Thesis - Open Access
Master of Science (MS)
Growth stimulation in domestic animals due to dietary supplementations of antibiotics has received a great deal of attention in the last few years. Moore and co-workers in 1946 (35) observed that the addition of streptomycin to the diet of chicks led to increased growth responses and in 1948 Harned et al. (17) administered aureomycin to chicks and he also noted an increased growth rate. Little significance was attached to these discoveries and the present interest in antibiotics as feed supplements is the result of investigations by Stokstad and co-workers in 1949 (40) with cultures of Streptomyces griseus and Streptomyces aureofaciens as sources of vitamin B12. These workers found that growth promotion using these cultures was not entirely due to the presence of vitamin B12 because accelerated growth was observed when the basal diet contained adequate amounts of that vitamin. Other workers became interested and their experimental work soon demonstrated the economic practicability of antibiotic supplementations in the diets of certain farm animals.The diets of growing pigs and poultry at the present time are quite generally supplemented with antibiotics. Improved feed efficiency, an increased rate of gain and a reduction in the incidence of scours have been demonstrated through numerous experiments in which antibiotics have been administered to calves. There is considerable disagreement regarding the economic practicability of antibiotics in the rations of older ruminants. Several workers have observed definite deleterious effects as a result of antibiotic supplementation; while others have been able to detect no change and still others report increased rates of gain and greater feed efficiency when older ruminants are feed antibiotics. Nutritionists interested in ruminant antibiotic supplementation are confronted with several problems which have not been completely solved. There are the problems of evaluating the usefulness of the antibiotics in relation to milk production in cattle, wool production in sheep, growth, carcass quality, reproductivity and hardiness of offspring in both species, and establishing the most practical level of antibiotic in relation to basal diet, size and species of animal. Many have speculated and some have attempted to determine experimentally the mode of antibiotic action in feed supplements. Since ruminant nutrition basically depends on bacterial synthesis, antibiotics might be expected to alter or affect this synthesis by changing the number or kinds of microorganisms present. This research was begun to determine whether or not such changes do occur when a given level of antibiotic is included in the diet of an adult sheep.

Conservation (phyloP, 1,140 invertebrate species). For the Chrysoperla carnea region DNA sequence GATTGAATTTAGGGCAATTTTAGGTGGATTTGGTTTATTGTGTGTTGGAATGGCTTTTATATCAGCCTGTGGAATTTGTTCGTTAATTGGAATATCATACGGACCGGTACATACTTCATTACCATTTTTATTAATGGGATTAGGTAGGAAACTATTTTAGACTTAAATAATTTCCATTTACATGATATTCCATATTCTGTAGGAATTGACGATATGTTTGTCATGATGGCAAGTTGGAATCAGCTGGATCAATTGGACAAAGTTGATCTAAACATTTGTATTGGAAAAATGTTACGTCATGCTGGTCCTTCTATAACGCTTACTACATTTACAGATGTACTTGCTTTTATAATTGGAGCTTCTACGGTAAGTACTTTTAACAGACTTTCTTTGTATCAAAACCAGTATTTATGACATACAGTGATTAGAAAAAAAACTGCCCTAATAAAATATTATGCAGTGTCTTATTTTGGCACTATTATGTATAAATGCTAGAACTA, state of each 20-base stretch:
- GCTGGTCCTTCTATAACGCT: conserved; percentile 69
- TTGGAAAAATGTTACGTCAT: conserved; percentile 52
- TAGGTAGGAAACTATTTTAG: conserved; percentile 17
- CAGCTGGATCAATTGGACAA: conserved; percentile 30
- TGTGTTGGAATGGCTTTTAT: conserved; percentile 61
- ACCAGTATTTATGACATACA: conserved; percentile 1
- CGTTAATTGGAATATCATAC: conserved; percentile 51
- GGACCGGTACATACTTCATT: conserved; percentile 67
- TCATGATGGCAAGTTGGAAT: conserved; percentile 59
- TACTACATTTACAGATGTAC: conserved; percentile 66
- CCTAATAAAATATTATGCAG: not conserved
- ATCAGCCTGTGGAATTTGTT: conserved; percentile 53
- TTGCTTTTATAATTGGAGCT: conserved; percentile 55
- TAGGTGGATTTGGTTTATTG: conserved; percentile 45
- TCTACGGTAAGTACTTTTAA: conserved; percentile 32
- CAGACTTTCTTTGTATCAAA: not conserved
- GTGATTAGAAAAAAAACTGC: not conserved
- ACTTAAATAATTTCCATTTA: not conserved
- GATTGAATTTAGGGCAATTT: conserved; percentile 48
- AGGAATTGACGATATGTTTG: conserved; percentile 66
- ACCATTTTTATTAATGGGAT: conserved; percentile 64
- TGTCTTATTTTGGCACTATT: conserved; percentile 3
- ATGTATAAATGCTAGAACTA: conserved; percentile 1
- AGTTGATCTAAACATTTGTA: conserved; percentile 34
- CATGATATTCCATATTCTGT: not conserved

Library of Congress Subject Headings
Antibiotics in animal nutrition
Sheep -- Feeding and Feeds
Rumen -- Microbiology
Includes bibliographical references (pages 30-33)
Number of Pages
South Dakota State University
No Copyright - Non-Commercial Use Only
Allison, Milton, "A Study of the Effects of Aureomycin Upon the Microflora of the Ovine Rumen" (1954). Electronic Theses and Dissertations. 2265.